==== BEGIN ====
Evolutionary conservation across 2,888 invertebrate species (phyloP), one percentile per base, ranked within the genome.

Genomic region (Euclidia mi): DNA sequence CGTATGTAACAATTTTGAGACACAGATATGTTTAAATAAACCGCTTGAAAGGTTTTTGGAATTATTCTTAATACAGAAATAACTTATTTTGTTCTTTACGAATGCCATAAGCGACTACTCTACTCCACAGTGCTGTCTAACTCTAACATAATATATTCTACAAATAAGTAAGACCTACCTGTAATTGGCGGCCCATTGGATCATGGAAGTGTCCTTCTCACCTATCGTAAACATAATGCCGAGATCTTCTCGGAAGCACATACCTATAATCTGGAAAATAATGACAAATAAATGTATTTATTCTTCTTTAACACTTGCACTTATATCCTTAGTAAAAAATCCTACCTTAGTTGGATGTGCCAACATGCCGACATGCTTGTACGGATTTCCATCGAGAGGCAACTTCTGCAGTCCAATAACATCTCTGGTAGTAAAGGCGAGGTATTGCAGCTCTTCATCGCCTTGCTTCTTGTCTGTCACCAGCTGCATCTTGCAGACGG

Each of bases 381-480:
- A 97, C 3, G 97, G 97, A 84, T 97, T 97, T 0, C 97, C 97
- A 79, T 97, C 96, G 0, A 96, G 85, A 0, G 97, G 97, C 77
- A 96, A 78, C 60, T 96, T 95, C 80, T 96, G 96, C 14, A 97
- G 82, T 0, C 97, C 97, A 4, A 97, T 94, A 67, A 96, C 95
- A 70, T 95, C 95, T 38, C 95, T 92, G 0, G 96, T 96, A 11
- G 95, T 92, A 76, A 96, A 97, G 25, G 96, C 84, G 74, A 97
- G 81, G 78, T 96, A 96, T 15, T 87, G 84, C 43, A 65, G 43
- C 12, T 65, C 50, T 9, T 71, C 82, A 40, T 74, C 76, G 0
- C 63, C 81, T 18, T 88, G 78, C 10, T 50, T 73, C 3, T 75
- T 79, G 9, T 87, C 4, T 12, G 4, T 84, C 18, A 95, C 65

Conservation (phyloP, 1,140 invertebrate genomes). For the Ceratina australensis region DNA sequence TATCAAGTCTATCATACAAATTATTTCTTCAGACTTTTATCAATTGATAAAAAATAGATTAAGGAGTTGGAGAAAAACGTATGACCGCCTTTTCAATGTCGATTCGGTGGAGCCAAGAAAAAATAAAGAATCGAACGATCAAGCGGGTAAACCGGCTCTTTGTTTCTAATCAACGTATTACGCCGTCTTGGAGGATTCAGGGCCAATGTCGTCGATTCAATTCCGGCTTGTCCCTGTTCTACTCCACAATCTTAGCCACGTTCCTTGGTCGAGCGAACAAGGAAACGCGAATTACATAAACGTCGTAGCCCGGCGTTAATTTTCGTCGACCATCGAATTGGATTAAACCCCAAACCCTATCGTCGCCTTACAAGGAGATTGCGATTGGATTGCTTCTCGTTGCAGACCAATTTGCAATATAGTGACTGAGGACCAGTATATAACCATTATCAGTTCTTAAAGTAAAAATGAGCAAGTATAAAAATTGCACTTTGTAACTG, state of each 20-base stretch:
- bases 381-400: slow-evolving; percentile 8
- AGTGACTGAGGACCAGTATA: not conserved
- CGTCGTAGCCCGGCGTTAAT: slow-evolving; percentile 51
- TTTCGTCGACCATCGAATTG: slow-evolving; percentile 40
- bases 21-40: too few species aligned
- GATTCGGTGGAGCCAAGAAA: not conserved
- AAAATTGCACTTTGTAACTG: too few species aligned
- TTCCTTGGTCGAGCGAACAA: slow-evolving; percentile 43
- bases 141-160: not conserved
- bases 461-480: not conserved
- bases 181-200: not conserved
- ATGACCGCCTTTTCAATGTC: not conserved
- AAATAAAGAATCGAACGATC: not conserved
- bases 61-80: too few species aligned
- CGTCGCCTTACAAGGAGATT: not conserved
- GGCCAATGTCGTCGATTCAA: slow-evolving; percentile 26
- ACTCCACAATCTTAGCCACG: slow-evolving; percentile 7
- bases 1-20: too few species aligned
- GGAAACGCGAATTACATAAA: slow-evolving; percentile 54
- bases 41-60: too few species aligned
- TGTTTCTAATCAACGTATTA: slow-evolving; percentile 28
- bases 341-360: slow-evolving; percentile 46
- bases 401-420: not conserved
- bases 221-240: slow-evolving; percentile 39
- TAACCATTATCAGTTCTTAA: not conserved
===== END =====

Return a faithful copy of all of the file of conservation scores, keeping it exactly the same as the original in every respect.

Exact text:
Evolutionary conservation across 2,888 invertebrate species (phyloP), one percentile per base, ranked within the genome.

Genomic region (Euclidia mi): DNA sequence CGTATGTAACAATTTTGAGACACAGATATGTTTAAATAAACCGCTTGAAAGGTTTTTGGAATTATTCTTAATACAGAAATAACTTATTTTGTTCTTTACGAATGCCATAAGCGACTACTCTACTCCACAGTGCTGTCTAACTCTAACATAATATATTCTACAAATAAGTAAGACCTACCTGTAATTGGCGGCCCATTGGATCATGGAAGTGTCCTTCTCACCTATCGTAAACATAATGCCGAGATCTTCTCGGAAGCACATACCTATAATCTGGAAAATAATGACAAATAAATGTATTTATTCTTCTTTAACACTTGCACTTATATCCTTAGTAAAAAATCCTACCTTAGTTGGATGTGCCAACATGCCGACATGCTTGTACGGATTTCCATCGAGAGGCAACTTCTGCAGTCCAATAACATCTCTGGTAGTAAAGGCGAGGTATTGCAGCTCTTCATCGCCTTGCTTCTTGTCTGTCACCAGCTGCATCTTGCAGACGG

Each of bases 381-480:
- A 97, C 3, G 97, G 97, A 84, T 97, T 97, T 0, C 97, C 97
- A 79, T 97, C 96, G 0, A 96, G 85, A 0, G 97, G 97, C 77
- A 96, A 78, C 60, T 96, T 95, C 80, T 96, G 96, C 14, A 97
- G 82, T 0, C 97, C 97, A 4, A 97, T 94, A 67, A 96, C 95
- A 70, T 95, C 95, T 38, C 95, T 92, G 0, G 96, T 96, A 11
- G 95, T 92, A 76, A 96, A 97, G 25, G 96, C 84, G 74, A 97
- G 81, G 78, T 96, A 96, T 15, T 87, G 84, C 43, A 65, G 43
- C 12, T 65, C 50, T 9, T 71, C 82, A 40, T 74, C 76, G 0
- C 63, C 81, T 18, T 88, G 78, C 10, T 50, T 73, C 3, T 75
- T 79, G 9, T 87, C 4, T 12, G 4, T 84, C 18, A 95, C 65

Conservation (phyloP, 1,140 invertebrate genomes). For the Ceratina australensis region DNA sequence TATCAAGTCTATCATACAAATTATTTCTTCAGACTTTTATCAATTGATAAAAAATAGATTAAGGAGTTGGAGAAAAACGTATGACCGCCTTTTCAATGTCGATTCGGTGGAGCCAAGAAAAAATAAAGAATCGAACGATCAAGCGGGTAAACCGGCTCTTTGTTTCTAATCAACGTATTACGCCGTCTTGGAGGATTCAGGGCCAATGTCGTCGATTCAATTCCGGCTTGTCCCTGTTCTACTCCACAATCTTAGCCACGTTCCTTGGTCGAGCGAACAAGGAAACGCGAATTACATAAACGTCGTAGCCCGGCGTTAATTTTCGTCGACCATCGAATTGGATTAAACCCCAAACCCTATCGTCGCCTTACAAGGAGATTGCGATTGGATTGCTTCTCGTTGCAGACCAATTTGCAATATAGTGACTGAGGACCAGTATATAACCATTATCAGTTCTTAAAGTAAAAATGAGCAAGTATAAAAATTGCACTTTGTAACTG, state of each 20-base stretch:
- bases 381-400: slow-evolving; percentile 8
- AGTGACTGAGGACCAGTATA: not conserved
- CGTCGTAGCCCGGCGTTAAT: slow-evolving; percentile 51
- TTTCGTCGACCATCGAATTG: slow-evolving; percentile 40
- bases 21-40: too few species aligned
- GATTCGGTGGAGCCAAGAAA: not conserved
- AAAATTGCACTTTGTAACTG: too few species aligned
- TTCCTTGGTCGAGCGAACAA: slow-evolving; percentile 43
- bases 141-160: not conserved
- bases 461-480: not conserved
- bases 181-200: not conserved
- ATGACCGCCTTTTCAATGTC: not conserved
- AAATAAAGAATCGAACGATC: not conserved
- bases 61-80: too few species aligned
- CGTCGCCTTACAAGGAGATT: not conserved
- GGCCAATGTCGTCGATTCAA: slow-evolving; percentile 26
- ACTCCACAATCTTAGCCACG: slow-evolving; percentile 7
- bases 1-20: too few species aligned
- GGAAACGCGAATTACATAAA: slow-evolving; percentile 54
- bases 41-60: too few species aligned
- TGTTTCTAATCAACGTATTA: slow-evolving; percentile 28
- bases 341-360: slow-evolving; percentile 46
- bases 401-420: not conserved
- bases 221-240: slow-evolving; percentile 39
- TAACCATTATCAGTTCTTAA: not conserved